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California Dream Studios
The stories behind two successful state-of-the-art studios in Los Angeles built and operated by Richard Gibbs '77 and Brian Riordan '94
A Room with a View
When Richard Gibbs '77 built his residential studio in Malibu, California, he was pursuing much more than a pleasing sonic ambience.
|Photos by Keegan Gibbs|
|Click photos to enlarge|
After clocking thousands of hours in recording studios as an in-demand film composer and session musician, Richard Gibbs '77 had a vision for his own studio. "I'd been in so many studios around the world that I had a pretty strong opinion about how my dream studio would operate," he says. "I wanted everything that makes it look like a studio hidden. This place can pass for a beautiful living room but has full functionality as a studio."
Gibbs's overriding objective for the residential studio built on his 1.5-acre lot next to his home was to construct an aesthetically appealing studio that would inspire musical creation and equip it with bleeding-edge technology to capture the results of that creative process.
In 2005, after spending two years obtaining the necessary permits from the city of Malibu, California, and resolving design-, technology-, and construction-related considerations, Gibbs opened the doors of Woodshed Recording. Together with architect Akai Yang, studio design consultant Jack Viera, and builder Kevin Beck, Gibbs created an American Craftsman-style building whose dozen French doors offer inspiring vistas of wooded valleys and the Pacific Ocean, along the Malibu, Palos Verdes, and Santa Monica coastlines in the distance.
To create a homey environment, Gibbs chose mahogany floors, doors, and windows, and exposed Douglas fir beams and rafters overhead. A keyboardist and guitarist, Gibbs keeps an array of instruments (including a Yamaha grand piano, a Hammond B3 organ, and a vintage Fender Rhodes suitcase model electric piano) and sundry percussion instruments in plain sight.
|The main room at Woodshed Recording features a comfortable living room environment. A machine room in the basement houses the recording gear.|
Among the studio's hidden features are a floated slab floor in the main room and an arsenal of outboard gear and computers running the latest version of Pro Tools in a machine room on the basement level. All gear can be accessed remotely. The layout offers several options for soundproof isolation booths. Two in the basement house a Leslie organ speaker and a Bogner guitar cabinet. The main floor features mic jacks in the tiled bathroom, wood-paneled office, and upstairs sleeping loft, offering other isolated spaces for recording.
Moveable wall panels seated in floor tracks allow Gibbs to arrange larger soundproof spaces in several configurations. Musicians recording there can create a drum shack or vary the size of the control room and main stage depending on the needs of the session. (Gibbs has comfortably seated a 30-piece orchestra in the room for a recent scoring session.) The board is mounted on casters and is easily moved. All wiring is in pits under the floorboards allowing the board to be cabled up in a choice of three locations around the room.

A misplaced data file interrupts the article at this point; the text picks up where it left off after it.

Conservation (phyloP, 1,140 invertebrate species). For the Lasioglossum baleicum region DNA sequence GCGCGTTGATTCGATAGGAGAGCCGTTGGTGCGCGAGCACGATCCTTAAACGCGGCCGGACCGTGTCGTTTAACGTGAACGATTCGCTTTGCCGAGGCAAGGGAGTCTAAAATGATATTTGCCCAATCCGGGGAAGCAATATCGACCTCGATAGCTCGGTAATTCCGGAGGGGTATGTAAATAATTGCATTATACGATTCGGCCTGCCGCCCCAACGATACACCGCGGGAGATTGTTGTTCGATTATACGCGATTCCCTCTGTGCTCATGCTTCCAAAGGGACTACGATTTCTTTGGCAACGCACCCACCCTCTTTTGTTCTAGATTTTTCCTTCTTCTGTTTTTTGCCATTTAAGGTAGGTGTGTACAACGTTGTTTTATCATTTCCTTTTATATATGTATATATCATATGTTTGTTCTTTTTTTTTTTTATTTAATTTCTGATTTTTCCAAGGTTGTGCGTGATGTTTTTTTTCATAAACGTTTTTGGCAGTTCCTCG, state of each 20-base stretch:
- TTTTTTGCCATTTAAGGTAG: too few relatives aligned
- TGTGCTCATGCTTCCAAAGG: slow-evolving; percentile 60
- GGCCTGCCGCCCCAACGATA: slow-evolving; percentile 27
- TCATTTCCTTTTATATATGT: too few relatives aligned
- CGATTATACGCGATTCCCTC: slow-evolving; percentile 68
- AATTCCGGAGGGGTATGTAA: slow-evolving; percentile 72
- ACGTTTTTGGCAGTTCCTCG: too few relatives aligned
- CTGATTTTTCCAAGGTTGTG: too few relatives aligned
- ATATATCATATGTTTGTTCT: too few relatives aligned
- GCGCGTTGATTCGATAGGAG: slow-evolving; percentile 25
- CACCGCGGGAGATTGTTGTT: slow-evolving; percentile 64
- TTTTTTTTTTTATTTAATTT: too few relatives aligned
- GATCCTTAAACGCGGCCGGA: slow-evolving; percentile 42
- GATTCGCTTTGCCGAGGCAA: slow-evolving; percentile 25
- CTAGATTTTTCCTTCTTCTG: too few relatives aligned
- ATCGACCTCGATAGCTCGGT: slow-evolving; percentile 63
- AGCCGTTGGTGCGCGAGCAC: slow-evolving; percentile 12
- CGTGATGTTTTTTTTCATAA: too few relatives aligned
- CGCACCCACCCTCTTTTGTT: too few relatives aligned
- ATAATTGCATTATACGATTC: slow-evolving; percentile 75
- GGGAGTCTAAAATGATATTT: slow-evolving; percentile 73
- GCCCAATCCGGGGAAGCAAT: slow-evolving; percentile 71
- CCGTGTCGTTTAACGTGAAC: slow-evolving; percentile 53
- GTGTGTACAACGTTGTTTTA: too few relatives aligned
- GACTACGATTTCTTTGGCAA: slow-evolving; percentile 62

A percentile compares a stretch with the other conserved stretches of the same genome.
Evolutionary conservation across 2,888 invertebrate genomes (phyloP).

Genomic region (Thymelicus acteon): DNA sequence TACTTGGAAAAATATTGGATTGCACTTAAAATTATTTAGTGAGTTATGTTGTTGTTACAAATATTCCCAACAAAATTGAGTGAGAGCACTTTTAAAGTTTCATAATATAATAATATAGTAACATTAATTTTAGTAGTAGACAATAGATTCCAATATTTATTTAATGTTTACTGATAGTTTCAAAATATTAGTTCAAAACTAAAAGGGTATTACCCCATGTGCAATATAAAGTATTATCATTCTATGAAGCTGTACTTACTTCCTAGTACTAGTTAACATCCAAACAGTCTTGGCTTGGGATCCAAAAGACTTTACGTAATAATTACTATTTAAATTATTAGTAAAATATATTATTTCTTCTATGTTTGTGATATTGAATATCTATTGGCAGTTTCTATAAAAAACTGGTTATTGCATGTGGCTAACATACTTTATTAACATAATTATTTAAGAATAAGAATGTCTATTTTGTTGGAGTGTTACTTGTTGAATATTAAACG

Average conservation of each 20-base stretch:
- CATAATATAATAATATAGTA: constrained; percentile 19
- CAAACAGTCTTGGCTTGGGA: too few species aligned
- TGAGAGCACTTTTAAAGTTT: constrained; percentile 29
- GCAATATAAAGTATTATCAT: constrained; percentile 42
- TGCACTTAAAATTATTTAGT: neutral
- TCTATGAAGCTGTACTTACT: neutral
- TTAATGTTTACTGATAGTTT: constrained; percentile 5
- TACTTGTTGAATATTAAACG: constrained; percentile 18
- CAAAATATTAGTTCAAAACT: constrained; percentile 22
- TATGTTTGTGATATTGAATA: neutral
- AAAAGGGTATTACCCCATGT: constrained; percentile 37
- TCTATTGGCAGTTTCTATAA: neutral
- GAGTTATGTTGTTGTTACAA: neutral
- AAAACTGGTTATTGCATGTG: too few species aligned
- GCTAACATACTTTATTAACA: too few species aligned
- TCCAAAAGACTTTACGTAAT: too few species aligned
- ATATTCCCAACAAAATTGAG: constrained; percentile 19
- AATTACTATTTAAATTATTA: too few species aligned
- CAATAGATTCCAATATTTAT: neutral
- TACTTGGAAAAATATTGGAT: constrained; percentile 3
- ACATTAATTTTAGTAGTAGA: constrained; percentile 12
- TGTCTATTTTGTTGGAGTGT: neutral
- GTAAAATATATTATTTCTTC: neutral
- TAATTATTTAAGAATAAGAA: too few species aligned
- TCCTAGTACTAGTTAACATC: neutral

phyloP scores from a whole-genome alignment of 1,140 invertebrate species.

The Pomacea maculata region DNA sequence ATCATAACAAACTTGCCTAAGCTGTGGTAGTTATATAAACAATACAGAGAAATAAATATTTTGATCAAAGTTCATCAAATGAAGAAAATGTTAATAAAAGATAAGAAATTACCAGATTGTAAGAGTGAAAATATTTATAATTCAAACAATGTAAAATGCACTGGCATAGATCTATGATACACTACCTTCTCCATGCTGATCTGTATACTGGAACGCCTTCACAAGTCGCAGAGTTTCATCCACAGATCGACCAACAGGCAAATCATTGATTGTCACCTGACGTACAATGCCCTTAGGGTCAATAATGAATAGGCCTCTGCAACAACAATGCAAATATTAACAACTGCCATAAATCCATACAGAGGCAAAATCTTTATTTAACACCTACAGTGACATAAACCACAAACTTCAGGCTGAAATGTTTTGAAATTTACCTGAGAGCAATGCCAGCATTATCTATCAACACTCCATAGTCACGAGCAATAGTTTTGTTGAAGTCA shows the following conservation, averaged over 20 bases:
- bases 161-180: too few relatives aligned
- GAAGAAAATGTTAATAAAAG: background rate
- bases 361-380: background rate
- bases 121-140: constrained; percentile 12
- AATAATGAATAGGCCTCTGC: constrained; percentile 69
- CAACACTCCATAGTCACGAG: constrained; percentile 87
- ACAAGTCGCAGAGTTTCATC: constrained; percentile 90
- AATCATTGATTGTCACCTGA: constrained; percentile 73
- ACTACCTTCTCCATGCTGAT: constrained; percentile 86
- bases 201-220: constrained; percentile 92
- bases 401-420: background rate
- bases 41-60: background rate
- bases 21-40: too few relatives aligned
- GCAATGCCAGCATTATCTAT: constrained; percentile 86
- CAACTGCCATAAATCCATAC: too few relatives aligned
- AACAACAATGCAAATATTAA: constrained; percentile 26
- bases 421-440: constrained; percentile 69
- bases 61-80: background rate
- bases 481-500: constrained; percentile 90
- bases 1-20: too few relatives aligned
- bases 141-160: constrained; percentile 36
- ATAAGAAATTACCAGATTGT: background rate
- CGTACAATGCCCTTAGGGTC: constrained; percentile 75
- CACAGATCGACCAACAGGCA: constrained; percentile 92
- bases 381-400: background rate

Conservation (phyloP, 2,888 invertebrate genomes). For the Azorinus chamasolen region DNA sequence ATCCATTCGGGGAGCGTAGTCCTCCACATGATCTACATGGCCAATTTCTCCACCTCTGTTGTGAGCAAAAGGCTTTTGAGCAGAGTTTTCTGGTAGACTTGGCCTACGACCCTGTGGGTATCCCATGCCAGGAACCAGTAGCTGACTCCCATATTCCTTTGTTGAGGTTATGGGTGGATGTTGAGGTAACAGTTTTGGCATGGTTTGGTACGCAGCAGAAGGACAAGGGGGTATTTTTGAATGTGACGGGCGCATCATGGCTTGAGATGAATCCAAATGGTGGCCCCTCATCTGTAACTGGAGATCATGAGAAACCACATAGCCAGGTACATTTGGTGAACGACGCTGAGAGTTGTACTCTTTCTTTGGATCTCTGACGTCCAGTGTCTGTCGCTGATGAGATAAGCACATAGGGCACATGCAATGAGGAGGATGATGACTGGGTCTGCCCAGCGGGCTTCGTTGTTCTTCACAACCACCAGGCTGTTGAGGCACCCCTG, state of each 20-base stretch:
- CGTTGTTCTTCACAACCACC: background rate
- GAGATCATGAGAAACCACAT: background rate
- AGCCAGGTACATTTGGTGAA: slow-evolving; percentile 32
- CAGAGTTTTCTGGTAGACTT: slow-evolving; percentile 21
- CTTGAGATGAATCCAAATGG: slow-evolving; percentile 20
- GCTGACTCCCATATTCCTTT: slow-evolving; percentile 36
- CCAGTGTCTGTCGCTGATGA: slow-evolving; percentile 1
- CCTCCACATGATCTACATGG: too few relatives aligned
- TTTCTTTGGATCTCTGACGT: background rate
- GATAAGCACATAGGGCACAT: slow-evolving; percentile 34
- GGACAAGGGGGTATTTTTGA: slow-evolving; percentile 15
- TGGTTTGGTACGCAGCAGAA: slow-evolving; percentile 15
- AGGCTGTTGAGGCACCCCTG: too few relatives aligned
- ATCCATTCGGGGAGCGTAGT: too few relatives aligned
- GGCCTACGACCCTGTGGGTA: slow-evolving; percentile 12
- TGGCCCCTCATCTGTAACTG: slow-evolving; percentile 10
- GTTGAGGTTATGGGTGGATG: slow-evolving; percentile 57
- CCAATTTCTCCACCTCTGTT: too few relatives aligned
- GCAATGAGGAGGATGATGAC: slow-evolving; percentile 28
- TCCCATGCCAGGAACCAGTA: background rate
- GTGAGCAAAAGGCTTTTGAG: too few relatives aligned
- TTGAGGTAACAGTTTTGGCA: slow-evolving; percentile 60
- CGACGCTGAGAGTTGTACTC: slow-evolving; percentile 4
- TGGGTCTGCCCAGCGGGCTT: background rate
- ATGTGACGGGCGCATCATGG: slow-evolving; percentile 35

"I've realized in retrospect that musicians going into most studios are in actuality the guests of the engineer," Gibbs says. "It's their realm, not the musician's. When engineers come here, it's my realm. That gives the sessions here a different feel. The musicians are immediately comfortable and it's the engineers that have to adapt — and they do."
|The pastoral setting of the studio includes a bubbling brook and koi fishpond.|
Having a quiet environment was paramount for Gibbs. "I can't stand background noise," he says. "I've been astonished at how much ambient noise I find in many professional studios — especially in the control room. I hear hard drives spinning, computers humming, and fans whirring, never mind technical problems that add noise."
Gibbs built the studio as a place to create his own music for film and TV projects and to produce artists. About 80 percent of the time Gibbs is the studio's main occupant, but when his calendar is clear, he rents the studio to established artists seeking a unique work environment.
"Sting and his engineer were here for a month when Sting was writing his musical," Gibbs told me as we sat on the studio's porch in a gentle sea breeze. "Pink wanted to record two additional songs for her greatest-hits album and chose to do them here. Like Sting, she has a house in this neighborhood and didn't need a place to stay. But she'd brought in a production crew from Sweden and they needed accommodations. Since our kids are out of college living on their own, I just rented out the whole property. My wife and I left for two weeks and went surfing in Indonesia."
Surfing is Gibbs's second passion after music. He was born in Ohio but grew up in Daytona Beach, Florida, where he started surfing. From there, he left to attend Berklee during the early 1970s and pursued a degree in composition. After graduating in 1977, he returned to Florida, packed up his surfboards and keyboards, and drove to Los Angeles. He was looking to break in as a composer or session player or maybe to join a successful rock band. All three opportunities ultimately came his way.
Sessions, stage, and screen
A serendipitous meeting with Chaka Khan's bass-playing kid brother Mark led to Gibbs's first professional gig in Los Angeles. He penned horn charts and served as a keyboardist and music director for a short tour with the renowned r&b singer. In 1980, Gibbs joined Danny Elfman's new-wave band Oingo Boingo and toured and recorded with the group for four years. "Boingo helped my reputation as a session player," Gibbs says. "I got calls for sessions even while I was on the road. People would fly me in to studios in Canada or L.A. on our days off." To date, Gibbs has played on 150 albums with top acts, from Aretha Franklin to Boy Meets Girl to Tom Waits.